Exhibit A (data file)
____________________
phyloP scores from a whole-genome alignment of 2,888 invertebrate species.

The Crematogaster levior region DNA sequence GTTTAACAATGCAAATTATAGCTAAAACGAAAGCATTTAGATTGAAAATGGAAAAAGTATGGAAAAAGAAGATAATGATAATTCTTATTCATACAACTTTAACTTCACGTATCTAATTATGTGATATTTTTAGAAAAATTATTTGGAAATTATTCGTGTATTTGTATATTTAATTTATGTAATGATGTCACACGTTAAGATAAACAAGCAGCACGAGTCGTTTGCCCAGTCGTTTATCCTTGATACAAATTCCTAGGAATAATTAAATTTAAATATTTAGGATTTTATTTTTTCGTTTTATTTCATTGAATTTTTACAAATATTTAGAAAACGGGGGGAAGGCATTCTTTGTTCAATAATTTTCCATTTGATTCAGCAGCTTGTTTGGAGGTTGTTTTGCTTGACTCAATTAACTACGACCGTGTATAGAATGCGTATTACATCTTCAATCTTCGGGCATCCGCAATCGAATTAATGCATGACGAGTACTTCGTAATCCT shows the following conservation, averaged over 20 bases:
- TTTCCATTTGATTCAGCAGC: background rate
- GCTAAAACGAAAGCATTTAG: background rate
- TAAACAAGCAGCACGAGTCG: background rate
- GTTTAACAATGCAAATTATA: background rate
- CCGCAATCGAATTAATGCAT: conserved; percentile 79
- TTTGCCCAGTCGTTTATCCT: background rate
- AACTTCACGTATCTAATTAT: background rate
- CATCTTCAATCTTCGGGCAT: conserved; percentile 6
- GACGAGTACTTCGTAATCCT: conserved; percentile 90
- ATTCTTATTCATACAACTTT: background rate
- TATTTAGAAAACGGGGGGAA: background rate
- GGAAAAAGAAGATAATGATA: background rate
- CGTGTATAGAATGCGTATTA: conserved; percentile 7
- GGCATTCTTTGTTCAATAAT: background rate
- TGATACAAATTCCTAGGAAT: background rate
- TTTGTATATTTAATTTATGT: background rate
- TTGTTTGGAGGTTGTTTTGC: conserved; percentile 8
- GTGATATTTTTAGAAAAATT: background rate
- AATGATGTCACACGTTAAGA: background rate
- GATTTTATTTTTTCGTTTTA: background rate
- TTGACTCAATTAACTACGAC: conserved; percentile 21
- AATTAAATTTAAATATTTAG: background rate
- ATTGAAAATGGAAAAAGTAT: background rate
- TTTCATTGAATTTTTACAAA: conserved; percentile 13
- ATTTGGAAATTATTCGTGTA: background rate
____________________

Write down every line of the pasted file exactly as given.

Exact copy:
phyloP scores from a whole-genome alignment of 2,888 invertebrate species.

The Crematogaster levior region DNA sequence GTTTAACAATGCAAATTATAGCTAAAACGAAAGCATTTAGATTGAAAATGGAAAAAGTATGGAAAAAGAAGATAATGATAATTCTTATTCATACAACTTTAACTTCACGTATCTAATTATGTGATATTTTTAGAAAAATTATTTGGAAATTATTCGTGTATTTGTATATTTAATTTATGTAATGATGTCACACGTTAAGATAAACAAGCAGCACGAGTCGTTTGCCCAGTCGTTTATCCTTGATACAAATTCCTAGGAATAATTAAATTTAAATATTTAGGATTTTATTTTTTCGTTTTATTTCATTGAATTTTTACAAATATTTAGAAAACGGGGGGAAGGCATTCTTTGTTCAATAATTTTCCATTTGATTCAGCAGCTTGTTTGGAGGTTGTTTTGCTTGACTCAATTAACTACGACCGTGTATAGAATGCGTATTACATCTTCAATCTTCGGGCATCCGCAATCGAATTAATGCATGACGAGTACTTCGTAATCCT shows the following conservation, averaged over 20 bases:
- TTTCCATTTGATTCAGCAGC: background rate
- GCTAAAACGAAAGCATTTAG: background rate
- TAAACAAGCAGCACGAGTCG: background rate
- GTTTAACAATGCAAATTATA: background rate
- CCGCAATCGAATTAATGCAT: conserved; percentile 79
- TTTGCCCAGTCGTTTATCCT: background rate
- AACTTCACGTATCTAATTAT: background rate
- CATCTTCAATCTTCGGGCAT: conserved; percentile 6
- GACGAGTACTTCGTAATCCT: conserved; percentile 90
- ATTCTTATTCATACAACTTT: background rate
- TATTTAGAAAACGGGGGGAA: background rate
- GGAAAAAGAAGATAATGATA: background rate
- CGTGTATAGAATGCGTATTA: conserved; percentile 7
- GGCATTCTTTGTTCAATAAT: background rate
- TGATACAAATTCCTAGGAAT: background rate
- TTTGTATATTTAATTTATGT: background rate
- TTGTTTGGAGGTTGTTTTGC: conserved; percentile 8
- GTGATATTTTTAGAAAAATT: background rate
- AATGATGTCACACGTTAAGA: background rate
- GATTTTATTTTTTCGTTTTA: background rate
- TTGACTCAATTAACTACGAC: conserved; percentile 21
- AATTAAATTTAAATATTTAG: background rate
- ATTGAAAATGGAAAAAGTAT: background rate
- TTTCATTGAATTTTTACAAA: conserved; percentile 13
- ATTTGGAAATTATTCGTGTA: background rate